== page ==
Congratulations! You’re halfway through your child’s first year. No doubt, watching your baby grow to a happy 6-month-old is fulfilling. At six months, expect a lot of new developments, like babbling, solid feeding, and sitting up. This guide shows what to expect from your 6 months old baby.
At six months, your baby’s growth will still be slow. On average, your child will gain more than twice its birth weight. This age also signifies many notable developmental milestones for your baby.
Your baby will start:
• Passing thing from one hand to another
• Sitting without help
• Rolling from front back to front, and front to back
• Bouncing while standing
• Scooting backward
• Seeing well across a room, as his vision nears that of an adult
• Swiping at things with open fingers, which advance to a pincher grip
Your baby will start:
• Making frustrated and happy sounds
• Imitating sounds
• Replying when spoken to
• Recognizing known faces
• Responding to strangers with crying, fear, or reaching back for you or a caregiver
• Stringing vowel sounds like oh, eh, and ah when talking
• Looking in a mirror
• Babbling consonant sounds, like “b” or “m”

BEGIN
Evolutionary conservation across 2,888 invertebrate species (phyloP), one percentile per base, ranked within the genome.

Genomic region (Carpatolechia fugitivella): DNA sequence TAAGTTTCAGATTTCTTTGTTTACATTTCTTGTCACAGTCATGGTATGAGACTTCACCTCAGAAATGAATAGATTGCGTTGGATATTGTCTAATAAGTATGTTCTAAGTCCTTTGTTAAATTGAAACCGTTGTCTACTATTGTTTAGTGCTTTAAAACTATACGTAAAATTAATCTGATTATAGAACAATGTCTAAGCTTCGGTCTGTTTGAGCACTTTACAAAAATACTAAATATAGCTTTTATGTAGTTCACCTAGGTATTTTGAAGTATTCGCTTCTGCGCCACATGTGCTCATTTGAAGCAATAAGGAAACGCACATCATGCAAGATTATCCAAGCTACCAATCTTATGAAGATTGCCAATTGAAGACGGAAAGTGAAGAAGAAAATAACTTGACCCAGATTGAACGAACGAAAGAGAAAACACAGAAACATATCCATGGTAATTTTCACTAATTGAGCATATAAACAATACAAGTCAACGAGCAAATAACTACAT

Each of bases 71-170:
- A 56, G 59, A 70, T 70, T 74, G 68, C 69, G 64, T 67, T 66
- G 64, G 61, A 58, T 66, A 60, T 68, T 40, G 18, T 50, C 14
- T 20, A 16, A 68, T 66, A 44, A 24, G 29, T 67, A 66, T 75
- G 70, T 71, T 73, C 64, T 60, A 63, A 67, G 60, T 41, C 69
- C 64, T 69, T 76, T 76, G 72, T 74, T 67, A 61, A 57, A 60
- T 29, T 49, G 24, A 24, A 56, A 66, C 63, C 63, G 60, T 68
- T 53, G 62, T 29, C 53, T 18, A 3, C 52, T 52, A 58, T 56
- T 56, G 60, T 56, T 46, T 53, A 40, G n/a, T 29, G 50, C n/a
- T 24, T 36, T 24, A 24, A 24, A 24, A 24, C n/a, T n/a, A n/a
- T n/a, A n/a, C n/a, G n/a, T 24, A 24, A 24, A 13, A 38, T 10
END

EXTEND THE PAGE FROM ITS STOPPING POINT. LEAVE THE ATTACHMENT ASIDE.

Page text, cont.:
• Responding to his name
Starting solid food
Babies at 6 months old are considered ready for solid food! But it doesn’t mean you should begin feeding your child with solids as soon as possible.
It’s important to follow your child’s cues to know if he’s ready for food. Pediatricians suggest looking for these signs in your baby:
• Opening his mouth when food is near
• Taking food using a spoon into his mouth
• Showing interest in food
• Weighs about 16.6 lb
Health and safety
At six months, take your child to receive the listed vaccines:
• Haemophilus influenzae type b (Hib)
• Whooping cough, Diphtheria, and tetanus
• Influenza (flu)
• Pneumococcal (PCV)
• Polio (IPV)
• Rotavirus (RV)
The side effects of these immunizations aren’t severe and may include redness at the injection area, sleepiness, fussiness, a mild fever. If your six month-old baby has a severe reaction to any vaccine, consult your doctor immediately
Your child may start teething at six months (that’s if he hasn’t already). Your child’s doctor will ask you to (monitor your baby’s teething symptoms and give medication for the pain (if necessary). Also, the doctor will tell you to begin oral hygiene. Your child may not have any teeth yet, but brushing is still essential.
This age is a time to enjoy your baby, it’s a special time in your baby’s life. At this age, babies love to play and are generally happy.